Sex Differences and Diabetes Mellitus in Cardiovascular Function


ÖZDEMİR S., YARAŞ N., Turan B.

DIABETIC CARDIOMYOPATHY: BIOCHEMICAL AND MOLECULAR MECHANISMS, vol.9, pp.159-176, 2014 (SCI-Expanded) identifier

  • Publication Type: Article / Article
  • Volume: 9
  • Publication Date: 2014
  • Doi Number: 10.1007/978-1-4614-9317-4_9
  • Journal Name: DIABETIC CARDIOMYOPATHY: BIOCHEMICAL AND MOLECULAR MECHANISMS
  • Journal Indexes: Science Citation Index Expanded (SCI-EXPANDED)
  • Page Numbers: pp.159-176
  • Keywords: Diabetes, Gender differences, Action potential, Ion channels, Contraction, Ca homeostasis, Oxidative stress, LEFT-VENTRICULAR DYSFUNCTION, INDUCED CARDIAC DYSFUNCTION, GENDER-RELATED DIFFERENCES, RENIN-ANGIOTENSIN SYSTEM, OXIDATIVE STRESS, RAT-HEART, RYANODINE RECEPTOR, DIASTOLIC DYSFUNCTION, ANTIOXIDANT DEFENSES, CONTRACTILE FUNCTION
  • Lokman Hekim University Affiliated: No

Abstract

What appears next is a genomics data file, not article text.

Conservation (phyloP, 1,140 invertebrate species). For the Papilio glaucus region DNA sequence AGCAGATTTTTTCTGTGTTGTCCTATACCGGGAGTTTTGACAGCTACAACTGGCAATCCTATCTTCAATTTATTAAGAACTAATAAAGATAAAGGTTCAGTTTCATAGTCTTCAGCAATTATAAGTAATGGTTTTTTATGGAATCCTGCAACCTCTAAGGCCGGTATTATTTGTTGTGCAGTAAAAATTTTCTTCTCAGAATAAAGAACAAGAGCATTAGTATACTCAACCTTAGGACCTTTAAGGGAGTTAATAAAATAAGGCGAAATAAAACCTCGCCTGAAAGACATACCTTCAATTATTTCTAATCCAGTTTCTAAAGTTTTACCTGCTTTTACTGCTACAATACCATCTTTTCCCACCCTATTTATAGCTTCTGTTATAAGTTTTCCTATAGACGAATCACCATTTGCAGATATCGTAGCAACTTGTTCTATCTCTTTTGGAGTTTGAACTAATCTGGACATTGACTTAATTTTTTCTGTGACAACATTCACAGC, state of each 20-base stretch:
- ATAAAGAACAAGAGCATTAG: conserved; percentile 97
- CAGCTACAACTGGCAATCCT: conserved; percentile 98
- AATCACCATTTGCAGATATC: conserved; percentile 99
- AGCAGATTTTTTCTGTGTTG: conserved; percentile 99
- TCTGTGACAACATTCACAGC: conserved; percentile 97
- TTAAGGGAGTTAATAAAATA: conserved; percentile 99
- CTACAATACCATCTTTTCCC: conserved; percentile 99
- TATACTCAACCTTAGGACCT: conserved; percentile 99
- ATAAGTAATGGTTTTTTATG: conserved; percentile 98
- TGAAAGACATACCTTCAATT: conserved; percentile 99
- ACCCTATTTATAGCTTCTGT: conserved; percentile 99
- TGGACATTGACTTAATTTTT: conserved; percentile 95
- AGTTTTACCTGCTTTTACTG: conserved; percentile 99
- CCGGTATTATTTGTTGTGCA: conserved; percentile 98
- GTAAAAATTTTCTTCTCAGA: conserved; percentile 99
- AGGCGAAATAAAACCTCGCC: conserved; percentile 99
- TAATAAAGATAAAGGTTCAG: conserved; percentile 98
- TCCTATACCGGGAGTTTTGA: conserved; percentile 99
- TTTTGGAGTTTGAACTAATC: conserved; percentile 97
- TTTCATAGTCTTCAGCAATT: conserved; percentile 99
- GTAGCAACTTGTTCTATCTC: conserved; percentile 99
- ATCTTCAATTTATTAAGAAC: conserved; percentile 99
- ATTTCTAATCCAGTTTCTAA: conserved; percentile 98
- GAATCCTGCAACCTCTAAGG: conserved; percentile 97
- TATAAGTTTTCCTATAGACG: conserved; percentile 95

Diabetes is an increasingly widespread epidemic disease, with type 2 diabetes accounting for most of the cases. Cardiovascular complications are the most common cause of morbidity and mortality in diabetic patients. Some studies have also reported that gender difference has a profound impact in the pathogenesis, development, and severity of cardiovascular diseases in diabetic patients, although this assertion was not documented and reviewed in detail. Indeed, cardiovascular diseases are the leading cause of death among women in developed countries. Similarly, results of human and animal studies have shown that sex differences cannot be ruled out in diabetes-induced cardiovascular abnormalities. The proposed underlying mechanisms of gender-related differences in response to different stimuli in healthy and diabetic subjects are the distinction in regulation of cytosolic Ca2+ levels and the varied rate of oxidative damage. The female rat myocardium is more resistant to diabetes-induced cardiac dysfunction than that of male rats, but this female advantage is canceled in postmenopausal individuals. Therefore, it is possible to suggest that estrogen can exert protective effects against diabetes through modulation of altered Ca2+ dynamics and reduction of oxidative damage in the heart. Although the current findings provide convincing evidence about the sex-related differences in diabetes-induced cardiovascular pathology, further studies are needed to clarify the underlying mechanisms of this distinction.